Taken from Wikipedia:
The island is thought to be named after Abraham Rycken, a Dutch settler who moved to Long Island in 1638 and whose descendants owned Rikers Island until 1884, when it was sold to the city for $180,000.
The island was used as a military training ground during the Civil War. The first regiment to use the Island was the 9th New York Infantry, also known as Hawkins’ Zouaves, which arrived there on May 15, 1861. Hawkins’ Zouaves was followed by the 36th New York State Volunteers on June 23, which was followed by the Anderson Zouaves on July 15, 1861. The Anderson Zouaves were commanded by John Lafayette Riker who was related to the owners of the island. The camp of the Anderson Zouaves was named Camp Astor in compliment to millionaire John Jacob Astor Jr. who provided funding for the army, and who appears to have made a significant contribution to the raising of the Anderson Zouaves in particular, with the Astor ladies being credited with the manufacture of the zouave uniforms worn by the recruits of this regiment. Rikers Island was subsequently used by numerous other Civil War regiments, but the name “Camp Astor” was specific to the Anderson Zouaves and did not become a general name for the military encampment on the island.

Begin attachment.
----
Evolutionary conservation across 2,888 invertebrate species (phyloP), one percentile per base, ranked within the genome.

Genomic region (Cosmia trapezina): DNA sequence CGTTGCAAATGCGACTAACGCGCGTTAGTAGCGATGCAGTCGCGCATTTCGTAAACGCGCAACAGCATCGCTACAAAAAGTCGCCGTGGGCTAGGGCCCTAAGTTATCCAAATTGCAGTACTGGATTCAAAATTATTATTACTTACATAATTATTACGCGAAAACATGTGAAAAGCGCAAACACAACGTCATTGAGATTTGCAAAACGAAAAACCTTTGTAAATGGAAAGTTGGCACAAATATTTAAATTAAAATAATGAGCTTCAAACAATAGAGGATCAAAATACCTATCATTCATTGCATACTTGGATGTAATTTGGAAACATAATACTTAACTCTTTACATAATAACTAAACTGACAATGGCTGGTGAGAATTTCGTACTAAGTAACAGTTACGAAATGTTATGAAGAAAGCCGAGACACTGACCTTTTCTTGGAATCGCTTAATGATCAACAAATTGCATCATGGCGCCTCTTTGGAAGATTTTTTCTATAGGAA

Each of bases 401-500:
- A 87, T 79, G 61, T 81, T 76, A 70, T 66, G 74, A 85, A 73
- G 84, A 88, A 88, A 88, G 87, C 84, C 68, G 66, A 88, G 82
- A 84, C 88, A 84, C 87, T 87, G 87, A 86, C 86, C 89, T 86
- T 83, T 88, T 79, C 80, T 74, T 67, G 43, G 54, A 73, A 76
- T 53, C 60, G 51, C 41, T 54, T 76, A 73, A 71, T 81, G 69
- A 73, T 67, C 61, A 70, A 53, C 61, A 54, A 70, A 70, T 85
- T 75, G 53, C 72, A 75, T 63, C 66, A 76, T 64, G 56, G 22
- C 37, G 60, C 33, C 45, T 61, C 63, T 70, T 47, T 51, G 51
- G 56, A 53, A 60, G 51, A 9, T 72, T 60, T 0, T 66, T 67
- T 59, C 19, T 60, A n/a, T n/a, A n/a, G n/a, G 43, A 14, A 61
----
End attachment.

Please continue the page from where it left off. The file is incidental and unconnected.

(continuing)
In 1883 New York City’s Commission of Charities and Corrections expressed an interest in purchasing the island for use as a work-house. Any such purchase would have to be approved by the state. In January 1884 state senator Frederick S. Gibbs introduced a bill in the state senate authorizing the commission to purchase the island. In May 1884 Governor Grover Cleveland signed a bill authorizing the Commissioner of Charities and Corrections to purchase the island for a sum no greater than $180,000. At the time, the island was within the boundaries of Long Island City, which was located in Queens County, which was not yet part of New York City, and this potential transfer set off squabbling between politicians of Long Island City, Queens County, and New York City. On July 31, 1884, a compromise was agreed to by all three entities, New York City agreed to pay a total of $3,000, to be disbursed as $2,500 to Long Island City and $500 to Queens County. On August 4, 1884, the Commissioner of Charities and Corrections, Jacob Hess, signed a contract purchasing the island from John T. Wilson, a descendant of the Ryker family, for $180,000, $179,000 to Wilson and $1,000 for a title search.